The Travels of Ludovico di Varthema

Autor: Ludovico di Varthema

Wydawnictwo: Ozymandias Press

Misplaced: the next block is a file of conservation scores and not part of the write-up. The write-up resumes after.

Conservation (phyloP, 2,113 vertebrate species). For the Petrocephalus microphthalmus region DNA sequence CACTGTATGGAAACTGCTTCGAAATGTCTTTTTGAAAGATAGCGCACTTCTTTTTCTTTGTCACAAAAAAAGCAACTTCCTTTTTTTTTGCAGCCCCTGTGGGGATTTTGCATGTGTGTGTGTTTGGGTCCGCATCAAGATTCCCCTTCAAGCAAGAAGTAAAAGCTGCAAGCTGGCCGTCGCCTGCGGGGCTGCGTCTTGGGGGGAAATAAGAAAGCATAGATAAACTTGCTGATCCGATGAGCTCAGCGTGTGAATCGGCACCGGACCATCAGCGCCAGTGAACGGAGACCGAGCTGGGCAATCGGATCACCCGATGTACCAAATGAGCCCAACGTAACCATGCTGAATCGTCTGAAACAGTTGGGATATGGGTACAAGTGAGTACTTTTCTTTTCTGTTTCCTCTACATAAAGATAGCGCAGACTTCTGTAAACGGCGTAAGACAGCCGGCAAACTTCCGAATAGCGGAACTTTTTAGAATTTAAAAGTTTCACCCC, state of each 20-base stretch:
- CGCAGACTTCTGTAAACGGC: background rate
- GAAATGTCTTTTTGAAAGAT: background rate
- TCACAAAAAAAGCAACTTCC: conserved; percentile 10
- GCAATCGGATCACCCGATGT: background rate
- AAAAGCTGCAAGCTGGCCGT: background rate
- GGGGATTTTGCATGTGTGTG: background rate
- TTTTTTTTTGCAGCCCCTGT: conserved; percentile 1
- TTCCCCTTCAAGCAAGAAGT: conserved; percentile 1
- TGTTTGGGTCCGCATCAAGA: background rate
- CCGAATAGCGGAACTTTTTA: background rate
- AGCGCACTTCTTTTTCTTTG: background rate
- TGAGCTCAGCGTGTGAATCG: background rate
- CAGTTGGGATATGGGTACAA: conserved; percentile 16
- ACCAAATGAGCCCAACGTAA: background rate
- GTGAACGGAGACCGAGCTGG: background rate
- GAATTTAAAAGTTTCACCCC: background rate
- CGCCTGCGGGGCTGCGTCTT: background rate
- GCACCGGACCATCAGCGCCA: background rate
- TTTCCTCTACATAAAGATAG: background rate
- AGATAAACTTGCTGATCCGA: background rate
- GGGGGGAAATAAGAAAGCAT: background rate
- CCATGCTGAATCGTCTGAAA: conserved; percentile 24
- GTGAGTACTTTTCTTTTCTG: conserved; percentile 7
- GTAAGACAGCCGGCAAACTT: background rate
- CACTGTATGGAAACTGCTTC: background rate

Who was Ludovico di Varthema? Unfortunately, scarcely any record of him is forthcoming except what he tells us himself. I have searched every available repository of such information, to learn something of his antecedents, and have searched in vain. Zedler finds no place for him in his Universal Lexicon; our own Biographical Collections pass him over and all that the French have to say is this:—             “Varlomanas, gentilhomme Bolonais, et patrice Romain, fut un voyageur celebre clans le xvie siecle. West presque inconnu dans le notre, parce que l’abbe Prevost, et ceux qui ont ecrit l’histoire des voyages, ont neglige de parler du sien, quoiqu’il soit un des plus importants pour l’histoire de la geographie, et pour Thistoire en general.” I had hoped to glean some stray notices of him in the writings of his own countrymen but they are as barren of what we wish to know as the rest. Zurla does not even mention him in his Dissertation on the most illustrious Italian travelers and Fantuzzi, the only Italian historian who devotes more than a few lines to him, begins his article on “Lodovico Bartema” with an admission which I have been obliged to imitate, and ends it by erroneously stating that our author’s Itinerary was first published at Venice, and by hazarding a doubt respecting his return to Italy—a fact which is plainly stated at the conclusion of his narrative. Fantuzzi’s notice is as follows:—"Of this person, we know nothing beyond what the Co. Valerio Zani has written in the Preface to the Genio Vagante, torn. i. p. 32, viz., that Lodovico Bartema, a Bolognese by birth, flourished in the sixteenth century,—that he left Bologna for Venice, from whence he crossed over into Asia, and arrived first at Alexandria,” etc. “This is all we learn from the Co. Valerio Zani in the above named Preface, subsequent to which we possess no information about Lodovico Bartema hence, we do not know whether he returned to Italy, or where he died, except that, inasmuch as his Itinerary was printed for the first time in Venice, we are led to “believe that he did return thither for it is not easy to suppose that he sent his manuscripts from Portugal to be printed in Italy, which they appear to have been during his lifetime.”             This is very unsatisfactory, and the deficiency is not supplied by any incidental allusions in the author’s dedicatory epistle. Agnesina, the illustrious lady to whom he dedicates his Itinerary, was the fourth daughter of Federico di Montefeltro, Count and second Duke of Urbino, by his second wife Battista Sforza, and was married in 1474 to Fabrizio Colonna, Lord of Marino, Duke of Albi and Tagliacozza. Of the lady Agnesina, Dennistoun says: “She inherited the talents and literary tastes which had descended to her mother, and transmitted them to a still more gifted daughter, the illustrious Vittoria Colonna, Marchioness of Pescara.” Her brother, whose genius and acquirements are justly eulogized by Varthema, was Guidobaldo, who succeeded to the dukedom on the death of his father in 1482, and died on the 11th of April 1508. As he appears to have been living at the time the Dedication was written, it must have been prepared immediately after the author’s return to Italy...
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